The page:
There’s a guy that sits outside of Macy’s and shouts about the end of the earth. You know the type. He is wearing a 46 Regular suit, but he’s a 38 at most. He has a sweat stained baseball cap slightly off kilter. Perhaps he struggles with mental illness.
He has his own story to tell, and that would be a story worth hearing. But today the story he is telling is about human existence coming to a divine stop. It’s the end of the road, and we’re all in trouble. Usually, I would roll my eyes and keep on walking. But today he is making too much sense.
Apocalypse apologists have some good material this week.
Nuclear annihilation hasn’t seemed this possible since at least the Cold War. North Korea is making all manner of threats. Their threats are met by larger and louder threats from our Commander in Chief.
There are torch-toting groups trying to chip away at the value of human life. These groups are actively and openly ascribing to ideas that would essentially end the existence of 90% of the human population.
Perhaps the most imminent threat to our existence is the warming climate which has caused sea-levels to rise as the ice caps melt into the oceans. You can blame the government or natural causes or a century of un-checked Western industry pumping carbon into the atmosphere, either way, the water is rising.
Oh yea, and Monday, the sun was blotted out. “The sun will be turned to darkness,” Joel said, “and the moon to blood, before the coming of the great and glorious day of the Lord.” Peter said it too, in his sermon at Pentecost.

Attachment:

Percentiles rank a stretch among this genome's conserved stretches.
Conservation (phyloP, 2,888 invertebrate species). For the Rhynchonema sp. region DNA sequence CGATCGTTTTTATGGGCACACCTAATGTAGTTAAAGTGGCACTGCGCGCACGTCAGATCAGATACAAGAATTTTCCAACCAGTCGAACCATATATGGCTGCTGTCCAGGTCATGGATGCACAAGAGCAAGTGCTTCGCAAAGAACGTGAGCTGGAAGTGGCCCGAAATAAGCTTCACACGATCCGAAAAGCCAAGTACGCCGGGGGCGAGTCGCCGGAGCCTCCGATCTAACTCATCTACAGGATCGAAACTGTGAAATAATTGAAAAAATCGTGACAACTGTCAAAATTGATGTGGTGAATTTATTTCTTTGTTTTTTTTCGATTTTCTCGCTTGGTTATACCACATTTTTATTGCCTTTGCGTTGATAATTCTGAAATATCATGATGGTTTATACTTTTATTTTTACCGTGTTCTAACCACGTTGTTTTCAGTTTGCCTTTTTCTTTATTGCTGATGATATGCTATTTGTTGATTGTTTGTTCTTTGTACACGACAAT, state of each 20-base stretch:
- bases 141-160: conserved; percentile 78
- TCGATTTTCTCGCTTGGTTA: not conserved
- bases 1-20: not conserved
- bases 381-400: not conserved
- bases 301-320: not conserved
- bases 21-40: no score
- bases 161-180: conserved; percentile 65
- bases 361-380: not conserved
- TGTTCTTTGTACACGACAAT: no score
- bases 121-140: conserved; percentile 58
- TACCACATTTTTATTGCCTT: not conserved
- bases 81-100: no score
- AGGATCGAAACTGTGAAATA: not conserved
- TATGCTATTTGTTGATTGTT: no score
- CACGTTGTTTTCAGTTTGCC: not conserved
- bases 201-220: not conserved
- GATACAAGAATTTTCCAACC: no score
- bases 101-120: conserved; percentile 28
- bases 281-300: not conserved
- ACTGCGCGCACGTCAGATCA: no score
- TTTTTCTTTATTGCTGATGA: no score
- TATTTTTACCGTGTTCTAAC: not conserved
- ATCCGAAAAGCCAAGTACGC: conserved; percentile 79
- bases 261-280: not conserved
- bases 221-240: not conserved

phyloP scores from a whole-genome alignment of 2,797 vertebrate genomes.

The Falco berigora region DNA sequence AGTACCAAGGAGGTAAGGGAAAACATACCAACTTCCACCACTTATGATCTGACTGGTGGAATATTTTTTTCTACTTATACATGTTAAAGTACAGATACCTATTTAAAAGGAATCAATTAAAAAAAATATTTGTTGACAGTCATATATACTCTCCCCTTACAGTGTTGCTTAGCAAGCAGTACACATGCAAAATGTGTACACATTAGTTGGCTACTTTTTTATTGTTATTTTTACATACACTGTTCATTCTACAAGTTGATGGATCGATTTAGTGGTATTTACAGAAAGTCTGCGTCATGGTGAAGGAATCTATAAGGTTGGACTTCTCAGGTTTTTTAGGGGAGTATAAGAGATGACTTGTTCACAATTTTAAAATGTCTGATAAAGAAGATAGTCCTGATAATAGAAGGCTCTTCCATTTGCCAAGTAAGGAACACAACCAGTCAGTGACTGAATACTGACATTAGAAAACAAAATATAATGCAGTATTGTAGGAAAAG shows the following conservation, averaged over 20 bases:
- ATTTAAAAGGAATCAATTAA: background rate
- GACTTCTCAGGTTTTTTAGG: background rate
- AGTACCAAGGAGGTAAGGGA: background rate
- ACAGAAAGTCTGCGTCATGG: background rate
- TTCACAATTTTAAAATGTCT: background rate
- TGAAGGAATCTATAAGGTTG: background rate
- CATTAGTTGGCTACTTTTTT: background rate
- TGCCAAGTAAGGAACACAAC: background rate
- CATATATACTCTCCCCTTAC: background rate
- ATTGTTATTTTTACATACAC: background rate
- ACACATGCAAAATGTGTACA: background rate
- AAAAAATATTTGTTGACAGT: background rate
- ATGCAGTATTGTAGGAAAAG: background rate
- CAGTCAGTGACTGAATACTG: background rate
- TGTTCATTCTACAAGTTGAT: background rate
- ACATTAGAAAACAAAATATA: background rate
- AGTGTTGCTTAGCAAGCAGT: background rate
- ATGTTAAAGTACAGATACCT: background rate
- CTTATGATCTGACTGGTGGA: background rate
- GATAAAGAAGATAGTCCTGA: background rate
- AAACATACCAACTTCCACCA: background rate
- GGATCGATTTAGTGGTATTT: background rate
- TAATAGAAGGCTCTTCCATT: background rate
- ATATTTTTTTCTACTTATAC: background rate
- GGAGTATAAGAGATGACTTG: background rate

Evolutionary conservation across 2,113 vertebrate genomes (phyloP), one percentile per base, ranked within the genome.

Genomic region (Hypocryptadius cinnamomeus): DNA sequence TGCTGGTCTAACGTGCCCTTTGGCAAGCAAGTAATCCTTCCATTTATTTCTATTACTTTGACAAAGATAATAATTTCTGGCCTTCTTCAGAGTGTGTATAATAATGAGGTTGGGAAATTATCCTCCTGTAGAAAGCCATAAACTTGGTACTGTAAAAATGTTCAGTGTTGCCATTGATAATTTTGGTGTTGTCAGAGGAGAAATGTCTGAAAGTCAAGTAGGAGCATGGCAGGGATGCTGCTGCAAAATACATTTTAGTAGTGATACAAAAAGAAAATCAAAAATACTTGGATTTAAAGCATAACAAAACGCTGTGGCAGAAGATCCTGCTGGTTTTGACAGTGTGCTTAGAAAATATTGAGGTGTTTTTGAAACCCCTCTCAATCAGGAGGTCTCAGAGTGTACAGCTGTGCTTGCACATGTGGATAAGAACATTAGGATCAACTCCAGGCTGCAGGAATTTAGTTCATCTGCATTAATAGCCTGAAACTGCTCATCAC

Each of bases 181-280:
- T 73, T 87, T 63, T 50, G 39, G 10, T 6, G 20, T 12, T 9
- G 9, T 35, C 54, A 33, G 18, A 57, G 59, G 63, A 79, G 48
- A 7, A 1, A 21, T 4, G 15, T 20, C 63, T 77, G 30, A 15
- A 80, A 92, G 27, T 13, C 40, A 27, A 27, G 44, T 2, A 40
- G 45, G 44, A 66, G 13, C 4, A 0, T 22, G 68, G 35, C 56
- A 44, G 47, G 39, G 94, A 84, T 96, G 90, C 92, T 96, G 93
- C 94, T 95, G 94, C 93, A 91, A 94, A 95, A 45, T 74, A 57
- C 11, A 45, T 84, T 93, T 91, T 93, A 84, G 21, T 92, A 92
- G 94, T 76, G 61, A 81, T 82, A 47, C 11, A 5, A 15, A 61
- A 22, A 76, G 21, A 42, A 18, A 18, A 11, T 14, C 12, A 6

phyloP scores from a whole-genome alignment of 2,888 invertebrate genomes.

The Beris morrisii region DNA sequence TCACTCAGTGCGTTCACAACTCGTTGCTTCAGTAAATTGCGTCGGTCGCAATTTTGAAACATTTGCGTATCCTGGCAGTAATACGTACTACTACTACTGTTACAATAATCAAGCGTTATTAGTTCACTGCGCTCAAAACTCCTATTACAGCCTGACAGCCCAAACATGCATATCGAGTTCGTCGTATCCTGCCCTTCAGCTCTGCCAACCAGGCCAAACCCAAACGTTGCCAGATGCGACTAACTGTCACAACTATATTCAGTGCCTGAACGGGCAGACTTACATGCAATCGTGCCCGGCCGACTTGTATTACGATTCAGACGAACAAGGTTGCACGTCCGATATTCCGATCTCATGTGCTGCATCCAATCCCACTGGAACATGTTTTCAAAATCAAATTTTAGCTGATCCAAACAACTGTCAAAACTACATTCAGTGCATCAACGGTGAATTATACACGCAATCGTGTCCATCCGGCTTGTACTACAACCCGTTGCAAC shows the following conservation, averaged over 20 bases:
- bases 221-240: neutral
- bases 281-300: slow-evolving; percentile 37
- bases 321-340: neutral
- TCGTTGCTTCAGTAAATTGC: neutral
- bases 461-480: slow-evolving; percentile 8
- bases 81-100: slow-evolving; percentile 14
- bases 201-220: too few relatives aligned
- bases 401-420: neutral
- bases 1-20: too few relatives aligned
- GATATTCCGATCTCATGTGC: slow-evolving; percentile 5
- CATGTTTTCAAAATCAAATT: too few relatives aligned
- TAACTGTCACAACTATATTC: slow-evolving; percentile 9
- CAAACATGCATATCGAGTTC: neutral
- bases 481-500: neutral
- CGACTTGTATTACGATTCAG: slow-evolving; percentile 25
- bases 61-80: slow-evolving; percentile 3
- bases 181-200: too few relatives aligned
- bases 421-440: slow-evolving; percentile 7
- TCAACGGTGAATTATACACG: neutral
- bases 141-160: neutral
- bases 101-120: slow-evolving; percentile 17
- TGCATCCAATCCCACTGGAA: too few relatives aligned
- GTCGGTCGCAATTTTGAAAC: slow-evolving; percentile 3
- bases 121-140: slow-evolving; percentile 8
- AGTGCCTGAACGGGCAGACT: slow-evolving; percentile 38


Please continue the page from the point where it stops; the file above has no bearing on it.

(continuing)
So, yea, I paused for a second when I heard this man telling me that the end was nigh.
The eclipse may have been a portent of doom in another age. But on Monday, the moon passed in front of the sun and it was…awesome. Everything felt small. For a brief second, America was motionless. We looked up and saw the sun dissolve. We watched the shadow of the moon race across the face of the earth at a thousand miles per hour until it covered us, and people screamed.
The heavens are telling the glory of God, yes. And as we listened to their story on Monday, everything was put in perspective. Some things don’t matter. Many things do. In a strange way, the eclipse reminded me to distinguish between the two.
On Monday, we planted our feet in the reality of our tiny-ness. We stared like dopes into cereal boxes and walked around with cardboard over our heads because our eyes cannot handle the brilliance of 1% of the sun. Even the man in the over-sized suit outside of Macy’s couldn’t help but be silent for a second.